How Stacey Abrams’ State of the Union Response Will Dictate Her Political Future

Stacey Abrams.

Stacey Abrams. Jessica McGowan/Getty Images

The Democrats made an interesting choice for their party’s biggest stage, the first response to President Donald Trump’s State of the Union address of the 2020 campaign. But who is Georgia’s Stacey Abrams? Is she the progressive firebrand from a faction that’s sweeping the Democratic Party, or is she the next Barack Obama, a coy centrist who is capable of merging the party’s liberal and moderate wings?

Subscribe to Observer’s Politics Newsletter

The analysis of Abrams comes not from an academic distance or through combing correspondent reports. It comes from a personal meeting, where the location said almost as much as what she had to say to the crowd, and provides a lot of insight about her political future and the future of the party.

A Critical Speech in the Former Heart of Klan Territory

LaGrange, Georgia is an exurb, an hour’s drive to Atlanta, but it may has well have been 200+ miles from the state capitol in years past. It’s a traditionally conservative area, so Democrats would avoid it, and Republicans often took the place for granted. The last president to visit the area while in office was John F. Kennedy, while the last presidential candidate to campaign here was Pat Buchanan in the 1990s.

But Abrams was undaunted. She scheduled a major campaign rally there, right in the downtown square, the same grounds that the Ku Klux Klan would dress in their white robes and seek recruits just a few decades ago. Sure, today it’s a different place, far more diverse and welcoming, a center of what’s known as racial trust-building, a location featured in a Super Bowl ad about the local Kia Plant that moved in more than a decade ago. But for some outsiders, all they see is the Confederate and KKK moments in the region’s history.

I met Abrams at a local restaurant, famous for refusing to serve blacks anywhere but the back door, and even that was probably seen as progressive back then. She was chatting with a local Republican politician.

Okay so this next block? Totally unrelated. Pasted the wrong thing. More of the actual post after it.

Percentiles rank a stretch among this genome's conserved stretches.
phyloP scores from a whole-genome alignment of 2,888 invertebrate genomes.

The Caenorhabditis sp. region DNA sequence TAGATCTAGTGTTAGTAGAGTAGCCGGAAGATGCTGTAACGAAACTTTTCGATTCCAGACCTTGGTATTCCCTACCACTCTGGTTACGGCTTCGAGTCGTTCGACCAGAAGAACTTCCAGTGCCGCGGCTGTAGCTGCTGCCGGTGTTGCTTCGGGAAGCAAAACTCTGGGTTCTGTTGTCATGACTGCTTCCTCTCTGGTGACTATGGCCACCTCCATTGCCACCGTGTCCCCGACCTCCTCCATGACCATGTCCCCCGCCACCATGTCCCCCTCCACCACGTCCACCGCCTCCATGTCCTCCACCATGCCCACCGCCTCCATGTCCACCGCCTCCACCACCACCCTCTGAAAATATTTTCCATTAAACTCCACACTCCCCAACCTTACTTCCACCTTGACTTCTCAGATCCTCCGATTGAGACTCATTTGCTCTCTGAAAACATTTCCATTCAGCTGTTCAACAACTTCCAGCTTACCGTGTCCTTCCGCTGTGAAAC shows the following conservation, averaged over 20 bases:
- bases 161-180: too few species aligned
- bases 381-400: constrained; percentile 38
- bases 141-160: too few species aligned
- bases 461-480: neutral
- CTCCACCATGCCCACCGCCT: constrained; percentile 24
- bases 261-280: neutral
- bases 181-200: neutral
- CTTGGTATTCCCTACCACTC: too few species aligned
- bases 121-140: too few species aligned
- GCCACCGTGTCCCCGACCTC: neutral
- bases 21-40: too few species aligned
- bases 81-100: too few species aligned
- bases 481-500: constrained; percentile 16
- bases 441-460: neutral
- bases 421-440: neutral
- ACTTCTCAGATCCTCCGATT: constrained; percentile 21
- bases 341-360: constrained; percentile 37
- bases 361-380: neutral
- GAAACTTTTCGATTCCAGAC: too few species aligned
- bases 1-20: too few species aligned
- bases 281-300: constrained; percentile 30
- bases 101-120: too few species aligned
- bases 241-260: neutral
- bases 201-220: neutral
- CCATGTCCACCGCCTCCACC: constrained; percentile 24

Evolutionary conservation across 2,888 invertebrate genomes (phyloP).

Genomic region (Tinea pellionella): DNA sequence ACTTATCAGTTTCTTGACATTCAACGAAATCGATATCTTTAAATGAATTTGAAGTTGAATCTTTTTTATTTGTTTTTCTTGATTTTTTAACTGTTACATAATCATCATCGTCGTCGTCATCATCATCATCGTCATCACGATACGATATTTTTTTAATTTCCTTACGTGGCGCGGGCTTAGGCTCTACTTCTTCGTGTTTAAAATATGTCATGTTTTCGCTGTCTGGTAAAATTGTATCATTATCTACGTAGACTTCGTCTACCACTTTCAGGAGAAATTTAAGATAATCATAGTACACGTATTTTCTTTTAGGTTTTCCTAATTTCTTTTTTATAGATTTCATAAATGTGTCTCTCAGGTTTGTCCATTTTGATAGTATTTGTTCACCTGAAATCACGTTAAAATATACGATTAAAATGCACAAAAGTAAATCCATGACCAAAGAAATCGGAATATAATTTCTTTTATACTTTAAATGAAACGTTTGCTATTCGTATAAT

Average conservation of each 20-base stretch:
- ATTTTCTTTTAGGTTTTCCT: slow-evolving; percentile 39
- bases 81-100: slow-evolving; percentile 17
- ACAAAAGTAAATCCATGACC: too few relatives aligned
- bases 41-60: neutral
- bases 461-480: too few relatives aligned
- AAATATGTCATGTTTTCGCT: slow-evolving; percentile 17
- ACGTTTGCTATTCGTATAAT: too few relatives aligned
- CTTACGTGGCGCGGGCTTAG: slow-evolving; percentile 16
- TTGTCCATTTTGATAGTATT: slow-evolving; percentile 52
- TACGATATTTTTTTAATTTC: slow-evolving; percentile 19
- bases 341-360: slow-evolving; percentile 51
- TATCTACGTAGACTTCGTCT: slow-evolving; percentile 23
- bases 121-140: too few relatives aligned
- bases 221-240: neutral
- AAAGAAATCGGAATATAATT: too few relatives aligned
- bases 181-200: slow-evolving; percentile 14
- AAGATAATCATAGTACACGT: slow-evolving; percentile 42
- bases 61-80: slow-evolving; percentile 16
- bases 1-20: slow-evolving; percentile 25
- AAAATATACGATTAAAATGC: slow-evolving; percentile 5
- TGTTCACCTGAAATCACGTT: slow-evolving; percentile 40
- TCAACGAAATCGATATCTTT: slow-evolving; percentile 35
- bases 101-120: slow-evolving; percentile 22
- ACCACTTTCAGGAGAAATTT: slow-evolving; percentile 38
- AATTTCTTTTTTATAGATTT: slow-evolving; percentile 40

I shook her hand, thanked her for coming and pressed her to rethink some of her education policy, not forgetting the vital role religious-based private colleges play for students, especially for many students who cannot afford college. It directly challenged her higher education policy. And although she had a growing throng of adoring fans lining up, she let me have my say and gave it some serious thought, rather than a vague promise or an answer that contradicted my statement. That’s a very different response than what I get from most politicians.

Stacey Abrams and John Tures.

Stacey Abrams and John Tures. John Tures/Observer

Abrams’ speech began with her own story of facing racism while an honor’s student, being blocked from attending a key education event in the state because of assumptions about her race from the security guard. It was clear that she was a Democrat from her speech, but she received strong marks from minorities and whites, as well as some of the conservative students I brought to the event (and for the record, I brought students to see her rival, Brian Kemp, give his speech an hour away, as well).

Progressive or Political Chameleon?

Abrams didn’t just win over many whites in LaGrange, Georgia. The trend carried over to the state. In the Democratic primary, she bested another woman, a fellow state legislator who staked out a more centrist position. In a poll, she actually performed slightly better among whites than the 2014 Democratic gubernatorial nominee, Jason Carter, during the fall campaign. And if that last name sounds familiar, he is the grandson of former President Jimmy Carter, who still preaches and builds homes in Southwest Georgia.